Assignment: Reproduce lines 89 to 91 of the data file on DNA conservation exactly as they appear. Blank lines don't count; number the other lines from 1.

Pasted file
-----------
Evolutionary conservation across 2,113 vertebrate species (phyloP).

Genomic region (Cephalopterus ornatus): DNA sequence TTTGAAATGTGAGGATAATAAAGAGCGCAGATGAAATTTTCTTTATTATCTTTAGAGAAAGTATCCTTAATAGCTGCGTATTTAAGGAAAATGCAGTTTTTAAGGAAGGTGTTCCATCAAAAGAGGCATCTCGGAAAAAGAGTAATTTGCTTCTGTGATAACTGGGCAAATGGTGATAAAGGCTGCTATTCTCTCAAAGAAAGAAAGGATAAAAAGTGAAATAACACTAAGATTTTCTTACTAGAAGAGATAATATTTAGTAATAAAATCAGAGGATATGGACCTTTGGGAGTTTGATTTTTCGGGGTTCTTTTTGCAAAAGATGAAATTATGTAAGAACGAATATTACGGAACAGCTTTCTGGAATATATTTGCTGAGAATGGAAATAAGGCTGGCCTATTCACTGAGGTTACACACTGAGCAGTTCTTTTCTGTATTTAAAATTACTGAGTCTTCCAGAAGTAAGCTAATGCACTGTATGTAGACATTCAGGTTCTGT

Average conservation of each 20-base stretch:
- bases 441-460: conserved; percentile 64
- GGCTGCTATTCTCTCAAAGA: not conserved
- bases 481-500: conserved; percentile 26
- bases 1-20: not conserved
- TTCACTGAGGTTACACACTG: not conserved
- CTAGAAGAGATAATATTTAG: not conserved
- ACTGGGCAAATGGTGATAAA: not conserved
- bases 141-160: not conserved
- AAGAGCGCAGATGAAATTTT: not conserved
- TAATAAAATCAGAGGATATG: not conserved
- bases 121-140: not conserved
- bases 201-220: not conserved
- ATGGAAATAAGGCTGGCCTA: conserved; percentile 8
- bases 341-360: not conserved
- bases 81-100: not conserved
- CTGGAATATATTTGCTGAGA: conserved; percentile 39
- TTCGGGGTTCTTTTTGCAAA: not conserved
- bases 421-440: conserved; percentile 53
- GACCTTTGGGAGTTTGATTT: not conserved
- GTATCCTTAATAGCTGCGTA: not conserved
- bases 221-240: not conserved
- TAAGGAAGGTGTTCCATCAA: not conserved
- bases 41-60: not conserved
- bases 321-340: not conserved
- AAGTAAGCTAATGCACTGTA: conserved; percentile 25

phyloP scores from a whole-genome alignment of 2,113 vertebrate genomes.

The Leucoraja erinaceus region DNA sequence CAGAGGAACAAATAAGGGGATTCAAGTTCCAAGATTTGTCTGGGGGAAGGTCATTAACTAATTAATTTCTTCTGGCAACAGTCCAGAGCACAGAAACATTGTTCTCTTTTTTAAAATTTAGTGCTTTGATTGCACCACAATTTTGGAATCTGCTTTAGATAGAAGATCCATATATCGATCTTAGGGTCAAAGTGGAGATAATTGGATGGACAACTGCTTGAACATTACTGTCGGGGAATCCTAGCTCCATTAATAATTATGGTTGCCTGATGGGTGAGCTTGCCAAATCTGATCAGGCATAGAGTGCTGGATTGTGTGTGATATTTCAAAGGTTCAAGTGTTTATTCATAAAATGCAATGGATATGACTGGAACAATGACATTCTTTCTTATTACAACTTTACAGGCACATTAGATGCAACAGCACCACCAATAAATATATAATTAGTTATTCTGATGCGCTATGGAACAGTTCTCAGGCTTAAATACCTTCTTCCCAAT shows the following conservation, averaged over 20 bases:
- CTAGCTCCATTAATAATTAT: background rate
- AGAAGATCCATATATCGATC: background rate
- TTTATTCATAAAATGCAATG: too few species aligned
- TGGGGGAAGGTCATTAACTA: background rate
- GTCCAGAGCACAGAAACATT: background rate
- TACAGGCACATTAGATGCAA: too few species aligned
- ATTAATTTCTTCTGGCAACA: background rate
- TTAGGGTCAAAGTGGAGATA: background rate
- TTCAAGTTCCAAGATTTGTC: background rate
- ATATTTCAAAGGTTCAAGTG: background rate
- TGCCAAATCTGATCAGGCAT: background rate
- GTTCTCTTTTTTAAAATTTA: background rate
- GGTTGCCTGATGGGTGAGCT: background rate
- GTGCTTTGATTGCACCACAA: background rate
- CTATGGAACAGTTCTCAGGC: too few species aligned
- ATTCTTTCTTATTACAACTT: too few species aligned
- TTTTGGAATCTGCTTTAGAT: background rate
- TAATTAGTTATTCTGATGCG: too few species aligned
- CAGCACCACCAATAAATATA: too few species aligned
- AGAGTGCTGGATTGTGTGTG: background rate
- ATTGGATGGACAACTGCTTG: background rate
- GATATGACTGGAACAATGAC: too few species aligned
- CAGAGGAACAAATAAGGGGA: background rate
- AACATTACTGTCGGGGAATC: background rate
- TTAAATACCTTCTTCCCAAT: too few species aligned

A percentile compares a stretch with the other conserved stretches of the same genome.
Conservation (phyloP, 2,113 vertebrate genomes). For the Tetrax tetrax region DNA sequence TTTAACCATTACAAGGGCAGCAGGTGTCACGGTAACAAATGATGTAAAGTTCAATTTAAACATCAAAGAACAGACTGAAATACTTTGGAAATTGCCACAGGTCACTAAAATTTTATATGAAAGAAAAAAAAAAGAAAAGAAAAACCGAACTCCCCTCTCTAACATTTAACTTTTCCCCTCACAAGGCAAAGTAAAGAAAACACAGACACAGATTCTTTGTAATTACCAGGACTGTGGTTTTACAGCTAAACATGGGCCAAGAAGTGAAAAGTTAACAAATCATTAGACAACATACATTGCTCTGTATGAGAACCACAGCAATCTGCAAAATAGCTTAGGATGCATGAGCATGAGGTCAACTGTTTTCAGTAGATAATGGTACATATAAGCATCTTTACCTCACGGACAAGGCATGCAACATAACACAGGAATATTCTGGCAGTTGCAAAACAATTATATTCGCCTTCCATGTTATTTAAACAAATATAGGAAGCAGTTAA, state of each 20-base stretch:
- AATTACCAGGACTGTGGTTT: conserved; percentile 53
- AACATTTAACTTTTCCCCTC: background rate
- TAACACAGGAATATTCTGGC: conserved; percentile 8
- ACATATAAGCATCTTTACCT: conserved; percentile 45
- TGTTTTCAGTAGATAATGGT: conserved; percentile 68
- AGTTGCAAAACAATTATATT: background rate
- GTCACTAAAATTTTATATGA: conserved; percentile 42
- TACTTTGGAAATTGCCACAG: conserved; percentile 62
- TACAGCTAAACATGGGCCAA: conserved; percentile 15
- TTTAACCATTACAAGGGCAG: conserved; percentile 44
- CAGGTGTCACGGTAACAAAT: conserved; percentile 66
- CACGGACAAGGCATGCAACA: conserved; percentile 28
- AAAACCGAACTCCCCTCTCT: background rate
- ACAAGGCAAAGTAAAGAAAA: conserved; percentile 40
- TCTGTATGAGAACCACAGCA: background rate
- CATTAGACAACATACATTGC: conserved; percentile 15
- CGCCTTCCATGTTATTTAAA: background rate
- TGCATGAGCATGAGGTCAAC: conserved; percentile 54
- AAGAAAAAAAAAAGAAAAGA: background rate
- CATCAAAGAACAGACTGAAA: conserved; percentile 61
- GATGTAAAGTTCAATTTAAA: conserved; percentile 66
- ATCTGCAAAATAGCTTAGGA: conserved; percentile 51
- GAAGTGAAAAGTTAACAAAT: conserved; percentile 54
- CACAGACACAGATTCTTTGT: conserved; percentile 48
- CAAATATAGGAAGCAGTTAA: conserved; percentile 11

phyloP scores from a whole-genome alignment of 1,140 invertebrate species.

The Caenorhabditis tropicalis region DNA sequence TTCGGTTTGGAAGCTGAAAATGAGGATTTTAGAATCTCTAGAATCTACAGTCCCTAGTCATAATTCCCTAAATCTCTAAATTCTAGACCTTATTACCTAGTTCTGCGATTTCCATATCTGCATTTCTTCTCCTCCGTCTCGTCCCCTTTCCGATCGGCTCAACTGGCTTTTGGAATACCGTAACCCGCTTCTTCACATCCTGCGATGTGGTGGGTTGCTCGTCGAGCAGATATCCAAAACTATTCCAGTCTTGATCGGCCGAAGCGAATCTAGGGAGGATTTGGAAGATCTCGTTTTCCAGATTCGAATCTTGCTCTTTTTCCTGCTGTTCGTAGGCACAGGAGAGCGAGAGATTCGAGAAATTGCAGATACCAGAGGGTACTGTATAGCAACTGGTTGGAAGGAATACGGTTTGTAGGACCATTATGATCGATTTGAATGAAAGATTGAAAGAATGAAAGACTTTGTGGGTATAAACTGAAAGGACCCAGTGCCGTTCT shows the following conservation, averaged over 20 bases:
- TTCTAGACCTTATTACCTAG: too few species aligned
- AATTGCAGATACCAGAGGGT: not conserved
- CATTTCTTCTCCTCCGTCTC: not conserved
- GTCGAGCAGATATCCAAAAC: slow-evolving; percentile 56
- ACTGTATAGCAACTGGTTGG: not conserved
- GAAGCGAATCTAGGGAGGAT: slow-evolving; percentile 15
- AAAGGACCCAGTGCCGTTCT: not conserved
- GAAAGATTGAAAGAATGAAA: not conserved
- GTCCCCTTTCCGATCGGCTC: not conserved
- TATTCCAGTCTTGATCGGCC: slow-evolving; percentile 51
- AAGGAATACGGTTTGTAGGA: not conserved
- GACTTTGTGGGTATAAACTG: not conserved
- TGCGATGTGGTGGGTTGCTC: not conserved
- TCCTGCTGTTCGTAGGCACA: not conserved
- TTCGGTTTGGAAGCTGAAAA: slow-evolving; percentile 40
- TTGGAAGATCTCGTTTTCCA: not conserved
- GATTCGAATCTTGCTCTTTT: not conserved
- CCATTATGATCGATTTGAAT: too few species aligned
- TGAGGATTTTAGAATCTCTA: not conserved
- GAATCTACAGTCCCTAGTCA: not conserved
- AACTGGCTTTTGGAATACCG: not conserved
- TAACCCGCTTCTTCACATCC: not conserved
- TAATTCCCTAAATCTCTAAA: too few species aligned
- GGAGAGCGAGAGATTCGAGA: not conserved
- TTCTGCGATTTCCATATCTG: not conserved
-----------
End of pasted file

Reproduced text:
- ACTGTATAGCAACTGGTTGG: not conserved
- GAAGCGAATCTAGGGAGGAT: slow-evolving; percentile 15
- AAAGGACCCAGTGCCGTTCT: not conserved